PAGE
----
Utilizing a portion of the East Bank’s Metro-owned land to create housing is key to ensuring affordable units are available. However, Metro will need to use many tools to achieve this. On top of aggressively pursuing state and federal funding, local funds will be a critical component. It’s no secret that while these funds already exist that it will be a challenge getting buy-in. However, it’s not impossible. There are mission-based developers such as Holladay Ventures who is already developing affordable housing in East Nashville. This can also be achieved by other developers if a more streamlined process is in place on state and local levels to create reliable proforma data.
The plan includes multiple studies on how people and vehicles will get in and out of the East Bank. There are, however, a few distinctions to note about the plan. There are 4 types of street designs to be implemented which include Primary Streets, Secondary Streets, Tertiary Streets, and Local Streets.
Primary streets have the widest right-of-way at 110 feet. However, it’s important to note that unlike current roads which could have 5-6 lanes of traffic and 4 feet of sidewalk; the streets in the East Bank allow for dedicated transit lanes, 20-foot sidewalks, as well as accommodations for biking. All other streets will have varying right- of-ways but are only proposed with two lanes of vehicle traffic.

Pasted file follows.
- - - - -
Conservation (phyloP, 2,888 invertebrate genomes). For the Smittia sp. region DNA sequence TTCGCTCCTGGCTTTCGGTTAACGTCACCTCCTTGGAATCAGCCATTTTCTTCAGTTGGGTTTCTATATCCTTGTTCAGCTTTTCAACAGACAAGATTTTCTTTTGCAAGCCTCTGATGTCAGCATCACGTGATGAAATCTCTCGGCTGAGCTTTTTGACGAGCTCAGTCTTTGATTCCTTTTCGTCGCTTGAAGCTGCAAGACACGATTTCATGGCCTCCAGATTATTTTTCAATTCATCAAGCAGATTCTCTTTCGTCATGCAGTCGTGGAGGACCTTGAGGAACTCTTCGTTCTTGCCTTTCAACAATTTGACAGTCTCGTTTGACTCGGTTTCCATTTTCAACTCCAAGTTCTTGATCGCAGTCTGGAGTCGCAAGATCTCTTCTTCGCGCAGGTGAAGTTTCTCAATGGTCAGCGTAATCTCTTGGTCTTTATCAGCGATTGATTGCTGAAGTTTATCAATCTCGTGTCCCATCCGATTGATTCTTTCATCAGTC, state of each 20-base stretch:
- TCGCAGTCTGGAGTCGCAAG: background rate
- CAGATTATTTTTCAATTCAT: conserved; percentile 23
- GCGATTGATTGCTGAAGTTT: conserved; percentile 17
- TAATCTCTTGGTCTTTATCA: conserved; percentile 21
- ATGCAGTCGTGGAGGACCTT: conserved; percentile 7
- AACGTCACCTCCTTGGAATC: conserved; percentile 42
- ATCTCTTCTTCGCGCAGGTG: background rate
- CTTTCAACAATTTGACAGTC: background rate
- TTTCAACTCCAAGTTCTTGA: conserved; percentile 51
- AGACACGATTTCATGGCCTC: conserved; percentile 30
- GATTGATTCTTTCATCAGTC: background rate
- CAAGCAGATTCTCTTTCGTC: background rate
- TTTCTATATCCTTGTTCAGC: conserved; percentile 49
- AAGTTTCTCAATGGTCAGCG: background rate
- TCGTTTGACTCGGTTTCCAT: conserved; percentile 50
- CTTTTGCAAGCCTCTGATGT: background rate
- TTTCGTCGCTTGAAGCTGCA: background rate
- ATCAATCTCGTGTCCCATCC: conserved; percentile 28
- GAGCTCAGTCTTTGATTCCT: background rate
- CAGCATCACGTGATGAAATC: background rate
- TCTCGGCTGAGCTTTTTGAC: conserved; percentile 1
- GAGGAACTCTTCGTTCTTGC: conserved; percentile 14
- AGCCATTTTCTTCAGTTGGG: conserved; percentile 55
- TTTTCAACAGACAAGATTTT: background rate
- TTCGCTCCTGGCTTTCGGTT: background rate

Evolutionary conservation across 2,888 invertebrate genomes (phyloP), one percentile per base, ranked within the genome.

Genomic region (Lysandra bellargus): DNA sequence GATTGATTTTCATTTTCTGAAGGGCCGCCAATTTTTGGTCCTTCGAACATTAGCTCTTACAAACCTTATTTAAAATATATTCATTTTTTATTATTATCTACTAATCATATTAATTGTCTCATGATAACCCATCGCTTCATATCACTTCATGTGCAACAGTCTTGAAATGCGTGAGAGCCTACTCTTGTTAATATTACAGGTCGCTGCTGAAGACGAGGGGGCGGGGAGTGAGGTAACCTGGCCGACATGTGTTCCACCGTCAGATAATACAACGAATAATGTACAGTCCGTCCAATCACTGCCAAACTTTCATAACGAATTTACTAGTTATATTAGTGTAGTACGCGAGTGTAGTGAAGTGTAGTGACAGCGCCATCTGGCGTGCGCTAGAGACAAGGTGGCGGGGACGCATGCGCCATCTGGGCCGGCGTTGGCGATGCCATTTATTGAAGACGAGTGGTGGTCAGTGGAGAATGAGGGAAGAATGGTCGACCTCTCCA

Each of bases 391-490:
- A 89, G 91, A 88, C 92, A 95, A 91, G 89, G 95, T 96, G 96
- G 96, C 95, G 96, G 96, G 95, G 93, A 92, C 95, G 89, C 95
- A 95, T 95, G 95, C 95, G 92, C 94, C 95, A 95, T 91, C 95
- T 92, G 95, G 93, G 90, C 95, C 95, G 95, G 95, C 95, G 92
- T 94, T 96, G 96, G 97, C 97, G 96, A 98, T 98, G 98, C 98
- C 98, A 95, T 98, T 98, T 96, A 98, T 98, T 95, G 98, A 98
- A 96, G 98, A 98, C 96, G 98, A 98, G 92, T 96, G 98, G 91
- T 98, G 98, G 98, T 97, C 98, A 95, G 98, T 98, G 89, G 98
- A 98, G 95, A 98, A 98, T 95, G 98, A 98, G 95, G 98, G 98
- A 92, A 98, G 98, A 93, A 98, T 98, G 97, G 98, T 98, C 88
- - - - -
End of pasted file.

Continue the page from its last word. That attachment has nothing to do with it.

Aside from bike lanes, the plan also considers mobility use and environmental protection as a function of the larger bikeway network. On the East Bank, greenways will be integrated into the landscapes along the Cumberland River. Another greenway segment will connect the East Bank to McFerrin Park, and Frederick Douglass Park in East Nashville. Additionally, the East Bank will include a new bicycle/pedestrian-exclusive interstate underpass, that will connect bicycle facilities in River North to Grace Street, Dickerson Pike, and the McFerrin Park neighborhoods on the east side of the I-24 corridor.
To address flooding, the plan proposes riparian edge framework (shown in the image above) for the Cumberland River on the East Bank. This approach mitigates flooding by restoring a channelized, urban riverbank back to its natural, healthy condition. Laying back the riverbank provides more space for the water to spread, thereby reducing the velocity moving through the channel, encouraging groundwater infiltration, and reducing erosion. The plan also includes storm water optimization practices to further manage the flow of water.
Activating and connecting the river is also a key component of the Vision for the East Bank. During public visioning, community members expressed a desire for more active and passive recreational opportunities on the Cumberland River. Nature trails, boating facilities, event spaces, and play areas were a top priority. Stakeholders noted that more walking paths, river front greenways, and overlooks were ways to make it more appreciated as a community resource.
The public comment period for the draft vision plan will take place during August and September of this year closing on September 16. Based on comments, a revised plan will be presented to the Metro Planning Commission in the fall. For more information on community engagement, to sign up for emails, and for information on previous plans click the link (here).